EXERT FROM APPENDIX 1 from Don Featherstone's Battles With Model Soldiers
(The book that got me started.)

"Nothing in these pages is a dictate, no word says you must or you shall do it this way. On the contrary, the book sets out from the very beginning to stimulate the reader to think for himself, and to use what he has read merely as a foundation for efforts and ideas which reflect his own temperament and character. Only in this way will he obtain maximum satisfaction from the hobby of battling with model soldiers."

-Don Featherstone 1918 - 2013

Wednesday, July 1, 2015

Long Li takes the field.

Today was Canada Day, 148 years since Confederation.
 So did I do something patriotic? or did I paint toy soldiers representing a fictional army? 


 An Oerberg Garrison Gunner aims Long Li (Lee)
 Not everyone is aware that shortly before Faraway began to take an interest in Oerberg a prospector struck the richest vein of gold in Atlantican history. Initial evidence suggested that it was even bigger than the Featherstone Mountain find  that sparked the 1st Origawn War (see header photo and Blastoff Ridge page).

The gold is what has allowed Oerberg to arm and organize to resist foreign intervention but gold isn't diamonds so instead of buying the latest artillery from France and Germany they've had to rely on old equipment and cheap copies from Hong Kong. Long Li is one of these,  a somewhat smaller heavy gun inspired by the famed Creusot Long Tom but assembled in Hong Kong largely using parts obtained from famed international arms dealer, Louis Marx.

The only regular, trained and uniformed troops in Oerberg are the Mounted Police and Fortress Garrisons. After various trials of grey, tan and brown uniforms the latter was selected. The tender called for a warm yellowish brown colour obtained from local vegetable dyes but despite periodic inspections during manufacture, once delivered, the uniforms turned out to be the slightly darker, drab shade seen in the photo. There was talk of replacing the uniforms but it was decided that it would be wasteful and that the colour was sufficiently pleasing to the eye and certainly less conspicuous in the field than the red coats worn by the Queen's troops. The collar and trouser stripes indicate the arm of service. Yellow for mounted police,  red for artillery, light blue for infantry.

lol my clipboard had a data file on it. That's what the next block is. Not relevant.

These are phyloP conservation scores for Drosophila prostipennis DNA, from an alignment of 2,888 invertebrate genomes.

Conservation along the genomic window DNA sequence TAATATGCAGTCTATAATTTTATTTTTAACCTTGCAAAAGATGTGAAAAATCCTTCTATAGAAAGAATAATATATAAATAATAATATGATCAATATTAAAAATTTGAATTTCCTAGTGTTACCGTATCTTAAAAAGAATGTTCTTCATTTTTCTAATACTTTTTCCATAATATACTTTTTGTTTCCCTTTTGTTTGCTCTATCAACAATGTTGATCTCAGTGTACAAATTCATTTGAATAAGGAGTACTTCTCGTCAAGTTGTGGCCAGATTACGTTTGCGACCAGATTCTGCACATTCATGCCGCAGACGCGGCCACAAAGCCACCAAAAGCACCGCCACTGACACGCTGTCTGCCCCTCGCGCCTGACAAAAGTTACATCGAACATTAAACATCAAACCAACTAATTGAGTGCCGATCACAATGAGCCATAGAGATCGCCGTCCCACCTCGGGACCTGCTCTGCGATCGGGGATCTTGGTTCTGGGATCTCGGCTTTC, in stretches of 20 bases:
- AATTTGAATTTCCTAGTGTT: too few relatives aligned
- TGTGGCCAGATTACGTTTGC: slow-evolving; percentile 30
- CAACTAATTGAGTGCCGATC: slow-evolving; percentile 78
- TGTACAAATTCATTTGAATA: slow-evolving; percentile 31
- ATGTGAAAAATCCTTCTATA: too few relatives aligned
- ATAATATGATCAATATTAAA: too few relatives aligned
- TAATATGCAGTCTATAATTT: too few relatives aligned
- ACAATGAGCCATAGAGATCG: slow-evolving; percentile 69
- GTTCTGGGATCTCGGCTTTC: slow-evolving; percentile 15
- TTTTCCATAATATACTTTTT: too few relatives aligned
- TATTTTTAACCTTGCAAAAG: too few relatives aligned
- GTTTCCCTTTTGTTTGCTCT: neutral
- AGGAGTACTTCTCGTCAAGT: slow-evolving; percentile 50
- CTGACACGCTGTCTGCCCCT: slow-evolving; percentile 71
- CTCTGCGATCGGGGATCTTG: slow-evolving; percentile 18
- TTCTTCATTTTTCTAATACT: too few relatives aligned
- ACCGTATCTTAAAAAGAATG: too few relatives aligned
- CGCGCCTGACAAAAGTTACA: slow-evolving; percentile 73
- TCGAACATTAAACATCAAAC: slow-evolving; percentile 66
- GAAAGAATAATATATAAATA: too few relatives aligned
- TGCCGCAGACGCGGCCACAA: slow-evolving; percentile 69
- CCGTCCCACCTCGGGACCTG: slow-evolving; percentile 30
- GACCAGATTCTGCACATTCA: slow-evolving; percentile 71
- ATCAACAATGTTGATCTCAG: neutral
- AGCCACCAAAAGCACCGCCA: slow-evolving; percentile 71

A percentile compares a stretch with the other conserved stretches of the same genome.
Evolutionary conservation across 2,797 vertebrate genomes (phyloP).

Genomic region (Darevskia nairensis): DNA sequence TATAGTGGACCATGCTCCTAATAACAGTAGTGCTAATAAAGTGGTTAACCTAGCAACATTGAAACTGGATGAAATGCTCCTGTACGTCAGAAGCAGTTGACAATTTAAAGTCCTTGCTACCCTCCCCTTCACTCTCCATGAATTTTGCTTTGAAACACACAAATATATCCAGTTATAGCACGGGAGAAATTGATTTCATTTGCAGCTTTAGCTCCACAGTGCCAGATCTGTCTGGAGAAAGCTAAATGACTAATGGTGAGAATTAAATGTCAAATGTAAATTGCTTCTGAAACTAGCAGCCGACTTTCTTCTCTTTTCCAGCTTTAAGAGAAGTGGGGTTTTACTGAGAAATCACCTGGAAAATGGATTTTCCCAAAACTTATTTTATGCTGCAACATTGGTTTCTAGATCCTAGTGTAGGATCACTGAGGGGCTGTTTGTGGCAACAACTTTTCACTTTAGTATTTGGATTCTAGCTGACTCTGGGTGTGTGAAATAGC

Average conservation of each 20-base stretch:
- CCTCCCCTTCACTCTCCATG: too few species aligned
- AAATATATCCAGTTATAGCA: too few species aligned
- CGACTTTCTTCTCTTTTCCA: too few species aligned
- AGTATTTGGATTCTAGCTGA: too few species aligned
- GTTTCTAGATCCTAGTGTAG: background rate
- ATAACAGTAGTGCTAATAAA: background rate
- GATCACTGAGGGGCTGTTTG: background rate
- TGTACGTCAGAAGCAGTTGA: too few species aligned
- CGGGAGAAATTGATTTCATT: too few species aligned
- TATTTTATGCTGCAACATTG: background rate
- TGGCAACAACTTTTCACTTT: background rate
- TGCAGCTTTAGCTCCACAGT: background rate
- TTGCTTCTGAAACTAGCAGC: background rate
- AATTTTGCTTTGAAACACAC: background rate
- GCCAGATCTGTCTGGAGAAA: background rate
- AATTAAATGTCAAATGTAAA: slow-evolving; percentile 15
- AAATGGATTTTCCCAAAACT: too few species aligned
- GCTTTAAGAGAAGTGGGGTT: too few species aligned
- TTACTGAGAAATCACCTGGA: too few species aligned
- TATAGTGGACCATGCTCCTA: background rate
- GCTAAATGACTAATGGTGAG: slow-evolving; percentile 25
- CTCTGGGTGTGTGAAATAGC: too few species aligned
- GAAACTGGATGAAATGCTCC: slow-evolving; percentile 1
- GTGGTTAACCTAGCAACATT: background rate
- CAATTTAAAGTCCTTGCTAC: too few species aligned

Monday, June 29, 2015

Tin Army tested by fire

Its odd how some things just "feel" right. In the case of a set of wargame rules, an emotional response to the product of intellect and logic (however flawed). The oddness no doubt  merely reflects an inadequate awareness and analysis of said emotions even when they are acknowledged and considered during design.

For example, I have no idea why I find the "one base is a unit" thing so satisfying. I can conjure a dozen logical arguments for or against it but only guess at the real reasons why that attraction exists. One argument for them is that one can make interesting dioramas on each base. One can, and in the past I have done so, my 15mm Indians never really left the woods since every base had at least a bush or rock and fallen log if it didn't have a small tree to hide behind, but even with these plain, temporary bases the satisfaction persists. It might be thought to be ease of moving them about but really one 3 stand unit is no harder to move than three 1 stand units. Reason is denied or rather hidden, I'm sure it exists.

But on with the game.

An overview of the table as Red marches on. All hills are gentle. The rifle pits are deemed hidden until within rifle range. Units in woods etc are hidden until adjacent. Normally I would use some sort of blinds but I was under the weather and thus tired and just pretended I didn't know where they were and scouted all possible hiding places. Ostensibly Red does not know that the enemy is about to be heavily reinforced. To maintain some level of genuine surprise I rolled each turn for the arrival of reinforcements and didn't choose an arrival point until they did arrive. 
Having the mere idea of a punitive expedition as a start I made the scenario up as I laid out the terrain and sorted through what figures I had able to be used and pondered the back story which has changed  a bit from what I was expecting last fall. At that time I was contemplating a sort of Not Quite the Boer War  crossed with a bit of WWI in Africa or European intervention. However, having thrown some red coats into the first scenario to make up numbers made me think earlier and I was later reminded about the whole Not Quite the NorthWest Rebellion thing that also tempts me. I decided that I did not want to do both, certainly not at the same time nor did I want to make either campaign wait any longer. As an historical and military event the Boer War interests me but from a wargaming point of view its not recreating the history that is what engages me it is the switch from crowded battlefields fought over by similar armies to one of open veldt (or prairie) with periodic towns, rivers, etc, and the idea of a mobile, largely non-professional, army with modern weapons taking on a professional one successfully.  I consulted the geography and existing history of my imaginary land and came up with a modified back story and plan.